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Why are the billionaires always laughing?

Because they know the corporate media will never call bullshit on their bullshit.

Why are the billionaires laughing?

It’s easy to laugh when the corporate press treats you as a glorious success instead of the epitome of a broken social order. Billionaires laugh because they know the corporate media prefers to fawn over them rather than hold them to account.

Today, we ask you to support our nonprofit, independent journalism because we are not impressed by billionaires flying into space, their corporations despoiling our health and planet, or their vast fortunes safely concealed in tax havens across the globe. We are not laughing.

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More than 10,000 Belgian students walked out of their classrooms on Thursday for the second march for climate justice in the past week, demanding that their government take bold action to help stem the climate crisis. (Photo: @CelsCran/Twitter)

"I'm Sure Dinosaurs Thought They Had Time, Too': Over 12,000 Students Strike in Brussels Demanding Bold Climate Action

"It's great to see the number of people present here today," said one march organizer. "It's an incredible signal. This cannot be ignored."

Julia Conley

An estimated 12,500 students walked out of their classrooms in Brussels, Belgium on Thursday to join the country's second youth-led climate march in the past week, demanding that government leaders from across Europe take bold action to help stem the global climate crisis.

Carrying signs reading "Act now before it's too late," "The planet needs you to give a damn," and "I'm sure the dinosaurs thought they had time, too," young people at the Marche Pour le Climat chanted, "We want change!" as they marched through the city in the rain.

"It's great to see the number of people present here today," march organizer Anuna De Wever told the Brussels Times. "It's an incredible signal. This cannot be ignored."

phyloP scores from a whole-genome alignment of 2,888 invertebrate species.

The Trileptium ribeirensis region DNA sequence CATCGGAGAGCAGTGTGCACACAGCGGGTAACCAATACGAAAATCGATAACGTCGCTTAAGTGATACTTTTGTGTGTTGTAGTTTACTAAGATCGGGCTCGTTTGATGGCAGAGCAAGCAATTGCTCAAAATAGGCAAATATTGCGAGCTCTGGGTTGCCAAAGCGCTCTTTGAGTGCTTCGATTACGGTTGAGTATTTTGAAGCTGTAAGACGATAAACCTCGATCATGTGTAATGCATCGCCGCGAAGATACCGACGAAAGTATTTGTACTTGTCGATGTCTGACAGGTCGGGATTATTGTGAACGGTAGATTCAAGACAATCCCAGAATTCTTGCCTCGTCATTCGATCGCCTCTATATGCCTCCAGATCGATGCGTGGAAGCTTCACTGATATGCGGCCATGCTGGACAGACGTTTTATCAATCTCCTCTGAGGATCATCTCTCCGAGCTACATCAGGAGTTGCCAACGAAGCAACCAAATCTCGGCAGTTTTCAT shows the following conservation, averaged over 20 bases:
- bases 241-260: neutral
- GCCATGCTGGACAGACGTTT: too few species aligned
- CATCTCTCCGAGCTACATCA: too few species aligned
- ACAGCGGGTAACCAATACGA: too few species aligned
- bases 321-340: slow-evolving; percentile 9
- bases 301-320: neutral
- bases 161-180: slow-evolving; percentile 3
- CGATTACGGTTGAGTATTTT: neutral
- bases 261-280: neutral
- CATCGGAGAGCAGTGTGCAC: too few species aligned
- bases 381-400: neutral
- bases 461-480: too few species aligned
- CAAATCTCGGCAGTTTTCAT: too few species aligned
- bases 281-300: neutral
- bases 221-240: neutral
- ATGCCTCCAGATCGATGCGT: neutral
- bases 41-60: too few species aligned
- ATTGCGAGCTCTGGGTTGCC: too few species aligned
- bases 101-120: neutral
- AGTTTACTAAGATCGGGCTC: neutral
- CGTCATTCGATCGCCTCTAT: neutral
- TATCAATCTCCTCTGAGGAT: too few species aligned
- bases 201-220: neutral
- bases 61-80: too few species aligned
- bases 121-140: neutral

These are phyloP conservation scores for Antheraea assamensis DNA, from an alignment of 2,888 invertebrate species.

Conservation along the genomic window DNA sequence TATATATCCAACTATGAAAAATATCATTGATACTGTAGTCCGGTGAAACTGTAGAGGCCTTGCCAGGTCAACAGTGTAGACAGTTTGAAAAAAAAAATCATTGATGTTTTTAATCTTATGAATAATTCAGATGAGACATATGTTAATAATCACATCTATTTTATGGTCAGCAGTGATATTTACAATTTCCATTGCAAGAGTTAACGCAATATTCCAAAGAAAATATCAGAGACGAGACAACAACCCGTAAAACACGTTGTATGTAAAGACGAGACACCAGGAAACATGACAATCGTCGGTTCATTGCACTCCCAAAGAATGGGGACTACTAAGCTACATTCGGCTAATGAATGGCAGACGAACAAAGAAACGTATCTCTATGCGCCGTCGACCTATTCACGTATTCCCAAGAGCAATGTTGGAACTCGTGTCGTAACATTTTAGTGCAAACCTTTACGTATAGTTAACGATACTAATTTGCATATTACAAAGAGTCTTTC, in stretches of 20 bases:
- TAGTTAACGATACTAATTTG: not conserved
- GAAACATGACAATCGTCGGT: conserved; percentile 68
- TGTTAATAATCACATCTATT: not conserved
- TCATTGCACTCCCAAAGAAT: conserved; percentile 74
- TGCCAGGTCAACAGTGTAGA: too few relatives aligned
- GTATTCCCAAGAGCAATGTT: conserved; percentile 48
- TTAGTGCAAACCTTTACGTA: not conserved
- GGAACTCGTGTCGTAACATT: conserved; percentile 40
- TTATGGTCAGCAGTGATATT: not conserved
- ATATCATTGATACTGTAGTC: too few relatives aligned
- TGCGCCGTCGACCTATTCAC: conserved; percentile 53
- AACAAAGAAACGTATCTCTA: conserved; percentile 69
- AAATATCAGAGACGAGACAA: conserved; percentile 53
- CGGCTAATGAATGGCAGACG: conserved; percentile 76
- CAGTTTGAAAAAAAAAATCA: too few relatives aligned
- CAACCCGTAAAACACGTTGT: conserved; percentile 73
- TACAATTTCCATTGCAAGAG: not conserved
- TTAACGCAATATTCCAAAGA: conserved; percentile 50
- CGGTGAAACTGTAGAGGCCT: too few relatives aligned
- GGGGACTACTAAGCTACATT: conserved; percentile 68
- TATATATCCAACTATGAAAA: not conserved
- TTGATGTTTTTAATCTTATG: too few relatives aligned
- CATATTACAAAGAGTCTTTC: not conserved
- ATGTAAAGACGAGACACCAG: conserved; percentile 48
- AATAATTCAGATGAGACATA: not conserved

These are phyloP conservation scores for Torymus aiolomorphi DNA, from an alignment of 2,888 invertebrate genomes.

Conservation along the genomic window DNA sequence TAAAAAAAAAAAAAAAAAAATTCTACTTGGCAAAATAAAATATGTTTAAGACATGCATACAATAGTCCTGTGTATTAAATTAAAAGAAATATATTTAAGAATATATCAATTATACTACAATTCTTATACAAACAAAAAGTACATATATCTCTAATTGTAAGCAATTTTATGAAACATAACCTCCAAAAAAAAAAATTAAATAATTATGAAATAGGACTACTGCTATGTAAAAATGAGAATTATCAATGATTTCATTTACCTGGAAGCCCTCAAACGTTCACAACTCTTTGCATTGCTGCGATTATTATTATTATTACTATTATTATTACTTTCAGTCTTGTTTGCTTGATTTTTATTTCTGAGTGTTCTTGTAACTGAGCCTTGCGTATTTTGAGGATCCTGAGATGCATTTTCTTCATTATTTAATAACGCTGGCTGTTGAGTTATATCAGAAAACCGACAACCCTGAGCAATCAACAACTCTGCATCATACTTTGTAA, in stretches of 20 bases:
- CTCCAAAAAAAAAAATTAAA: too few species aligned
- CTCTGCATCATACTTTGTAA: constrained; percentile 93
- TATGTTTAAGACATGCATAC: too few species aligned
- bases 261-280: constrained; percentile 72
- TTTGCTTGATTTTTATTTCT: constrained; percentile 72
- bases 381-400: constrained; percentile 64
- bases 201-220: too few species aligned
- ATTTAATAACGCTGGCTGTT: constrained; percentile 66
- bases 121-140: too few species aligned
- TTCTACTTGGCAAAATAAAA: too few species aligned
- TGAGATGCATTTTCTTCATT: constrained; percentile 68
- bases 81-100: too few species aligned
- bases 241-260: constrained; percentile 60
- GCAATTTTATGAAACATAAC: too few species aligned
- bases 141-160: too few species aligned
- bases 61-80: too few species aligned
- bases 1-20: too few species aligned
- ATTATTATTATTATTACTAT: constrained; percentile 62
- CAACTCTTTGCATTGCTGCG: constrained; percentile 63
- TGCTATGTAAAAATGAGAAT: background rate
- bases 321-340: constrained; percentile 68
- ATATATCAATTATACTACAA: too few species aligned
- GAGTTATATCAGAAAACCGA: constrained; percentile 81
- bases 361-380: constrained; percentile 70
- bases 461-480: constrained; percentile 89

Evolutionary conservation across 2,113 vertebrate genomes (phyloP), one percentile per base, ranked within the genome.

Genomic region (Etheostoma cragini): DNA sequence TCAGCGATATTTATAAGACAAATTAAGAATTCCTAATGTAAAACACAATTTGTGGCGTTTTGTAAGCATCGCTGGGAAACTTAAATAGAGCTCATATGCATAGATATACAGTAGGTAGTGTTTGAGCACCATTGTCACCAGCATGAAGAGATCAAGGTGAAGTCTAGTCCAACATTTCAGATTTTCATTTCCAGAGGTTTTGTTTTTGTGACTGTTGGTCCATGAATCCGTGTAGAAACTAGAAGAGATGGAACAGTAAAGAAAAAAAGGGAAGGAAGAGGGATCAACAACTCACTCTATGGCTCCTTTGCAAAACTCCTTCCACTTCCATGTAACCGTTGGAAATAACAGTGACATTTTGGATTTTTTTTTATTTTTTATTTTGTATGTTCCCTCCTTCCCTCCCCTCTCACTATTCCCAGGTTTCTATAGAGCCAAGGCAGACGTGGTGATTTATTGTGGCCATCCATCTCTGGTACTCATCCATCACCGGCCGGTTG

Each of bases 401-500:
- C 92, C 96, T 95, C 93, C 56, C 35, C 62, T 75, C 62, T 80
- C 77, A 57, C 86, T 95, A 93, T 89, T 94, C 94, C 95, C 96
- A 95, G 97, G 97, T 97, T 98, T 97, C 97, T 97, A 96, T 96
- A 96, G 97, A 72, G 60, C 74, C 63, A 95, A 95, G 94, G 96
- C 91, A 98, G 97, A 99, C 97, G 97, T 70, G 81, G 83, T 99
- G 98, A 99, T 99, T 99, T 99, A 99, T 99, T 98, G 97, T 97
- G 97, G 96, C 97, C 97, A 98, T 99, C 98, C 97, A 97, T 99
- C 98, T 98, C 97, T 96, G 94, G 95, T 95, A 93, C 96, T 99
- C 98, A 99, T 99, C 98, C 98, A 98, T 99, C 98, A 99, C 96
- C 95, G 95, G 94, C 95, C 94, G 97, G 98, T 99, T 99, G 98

The "climate strike" movement by student in Brussels is part of a wide global campaign and just the latest sign that young people are increasingly taking the lead in demanding climate action—and refusing to abide by the status quo—amid deeply troubling reports that governments are running out of time to curb fossil fuel emissions.

The turnout was significantly larger than the demonstration students held last week, when about 3,000 young Belgians expressed anger over their Parliament's refusal to sign an agreement at the recent COP24 climate conference, calling for countries to accelerate their efforts to reduce carbon emissions. Young people from Uganda, the U.S., New Zealand, Colombia, and other countries also staged protests last week.

Dozens more school strikes are planned for Friday as well, with German students planning more than 40 protests.

The Intergovernmental Panel on Climate Change's (IPCC) report last October, which said only 12 years remain for governments to keep the warming of the globe under 1.5 degrees Celsius (or 2.7 degrees Fahrenheit) shook climate activists across the globe, leading Swedish teenager Greta Thunberg to speak out at COP24 and Australian students to stage their own climate strike in November.

On Twitter, supporters of the Belgian walkout praised the students for their leadership:


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